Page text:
At some point Mark will have to fly back to Long Beach to pick up the plane after it's fixed. As for me, I'm just trying to get my head on straight and somehow start the rewrite of Exposure, due next week, and the proofs for Always Watching. And no, I still haven't unpacked from the month in Idaho.

I'll think about that tomorrow.

Friday, August 15, 2008

News Bits

1. Rick Warren, bestselling author of The Purpose Driven Life and pastor of Saddleback church, is on the cover of the August 8 Time magazine. This Saturday he'll be interviewing McCain and Obama. Here's more from the Zondervan blog:

... Warren will be interviewing Barak Obama and John McCain on the nationally televised Saddleback Civil Forum on the Presidency Saturday, August 16, from 5:00 to 7:00 p.m. PST.

“This will be an historic event. Never have the two candidates been interviewed by a pastor in a church. It will be a great day for all churches, showing the importance of the local church being at the civil table,” said Warren in an email sent to fellow pastors.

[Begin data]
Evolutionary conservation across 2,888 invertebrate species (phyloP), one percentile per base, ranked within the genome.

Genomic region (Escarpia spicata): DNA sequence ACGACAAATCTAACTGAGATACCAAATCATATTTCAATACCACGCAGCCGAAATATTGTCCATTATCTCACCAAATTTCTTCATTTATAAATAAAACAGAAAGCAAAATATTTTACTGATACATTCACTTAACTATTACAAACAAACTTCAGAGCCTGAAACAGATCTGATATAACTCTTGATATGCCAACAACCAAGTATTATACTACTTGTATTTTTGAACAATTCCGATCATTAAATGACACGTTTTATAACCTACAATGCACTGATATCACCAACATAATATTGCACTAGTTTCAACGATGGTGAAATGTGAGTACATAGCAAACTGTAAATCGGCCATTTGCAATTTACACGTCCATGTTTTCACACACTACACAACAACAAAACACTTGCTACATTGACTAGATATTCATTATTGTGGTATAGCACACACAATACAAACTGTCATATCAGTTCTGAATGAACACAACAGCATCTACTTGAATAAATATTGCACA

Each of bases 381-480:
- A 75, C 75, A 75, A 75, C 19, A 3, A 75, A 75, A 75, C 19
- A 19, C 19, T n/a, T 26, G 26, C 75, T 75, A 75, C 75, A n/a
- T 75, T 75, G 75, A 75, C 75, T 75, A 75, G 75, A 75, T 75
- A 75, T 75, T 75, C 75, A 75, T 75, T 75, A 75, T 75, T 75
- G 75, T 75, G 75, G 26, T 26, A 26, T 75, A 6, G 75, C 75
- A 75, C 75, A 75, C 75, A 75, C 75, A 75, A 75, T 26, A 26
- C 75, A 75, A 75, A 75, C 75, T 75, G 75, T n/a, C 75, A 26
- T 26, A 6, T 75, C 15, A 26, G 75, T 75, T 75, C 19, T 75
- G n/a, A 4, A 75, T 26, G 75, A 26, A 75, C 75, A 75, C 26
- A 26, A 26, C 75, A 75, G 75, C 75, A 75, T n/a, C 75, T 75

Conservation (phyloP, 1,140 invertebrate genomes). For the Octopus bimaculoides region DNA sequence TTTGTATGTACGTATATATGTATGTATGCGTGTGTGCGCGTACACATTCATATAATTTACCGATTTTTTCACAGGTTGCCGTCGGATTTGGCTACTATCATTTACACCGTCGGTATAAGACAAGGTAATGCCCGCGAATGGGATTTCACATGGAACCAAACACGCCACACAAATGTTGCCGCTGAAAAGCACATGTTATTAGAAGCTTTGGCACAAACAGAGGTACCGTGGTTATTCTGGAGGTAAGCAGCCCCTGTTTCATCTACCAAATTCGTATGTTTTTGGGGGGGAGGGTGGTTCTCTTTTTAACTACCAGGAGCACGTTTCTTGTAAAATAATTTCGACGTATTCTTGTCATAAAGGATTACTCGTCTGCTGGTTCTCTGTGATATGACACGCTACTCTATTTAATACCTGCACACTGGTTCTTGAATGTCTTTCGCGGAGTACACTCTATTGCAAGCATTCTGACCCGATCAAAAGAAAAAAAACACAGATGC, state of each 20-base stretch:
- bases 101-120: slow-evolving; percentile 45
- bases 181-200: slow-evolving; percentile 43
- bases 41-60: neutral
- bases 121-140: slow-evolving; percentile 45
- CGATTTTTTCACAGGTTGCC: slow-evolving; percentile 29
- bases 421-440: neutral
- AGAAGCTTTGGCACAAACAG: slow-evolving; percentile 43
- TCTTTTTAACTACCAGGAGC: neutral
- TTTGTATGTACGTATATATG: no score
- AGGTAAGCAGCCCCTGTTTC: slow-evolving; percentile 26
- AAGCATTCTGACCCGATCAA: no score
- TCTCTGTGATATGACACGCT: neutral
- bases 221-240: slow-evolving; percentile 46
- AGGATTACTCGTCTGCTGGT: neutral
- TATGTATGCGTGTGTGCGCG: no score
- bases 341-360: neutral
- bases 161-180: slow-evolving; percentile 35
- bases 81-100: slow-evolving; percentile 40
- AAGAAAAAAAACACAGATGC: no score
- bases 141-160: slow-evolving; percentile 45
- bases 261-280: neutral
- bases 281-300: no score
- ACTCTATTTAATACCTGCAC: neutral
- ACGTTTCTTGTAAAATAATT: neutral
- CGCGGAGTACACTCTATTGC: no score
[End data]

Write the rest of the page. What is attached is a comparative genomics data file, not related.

Warren confirmed that, at the candidates’ request, this two-hour event will be held in a non-debate format and open to all media. Questions will be posed exclusively by Warren, and each candidate will converse separately with Warren for approximately one hour, beginning with Senator Obama as determined by a coin toss. This historic forum will be the only joint campaign event prior to each party’s national convention.

For more information, visit the Saddleback Civil Forum website (

2. Releasing October 7, Anne Rice's next book, Called out of Darkness: A Spiritual Confession, is the autobiographical account of her return to faith. The Publishers Weekly review states, "The author finally reclaims her Catholic faith in the late 1990s, describing it as a movement toward total surrender to God. She writes beautifully about how through clouds of doubt and pain she finds clarity, realizing how much she loved God and desired to surrender her being, including her writing talent, to God."

What a great story this will be to read. Kudos to Anne for writing of her journey, and even more kudos for keeping on the path.

Thursday, August 14, 2008

Update on Abingdon Press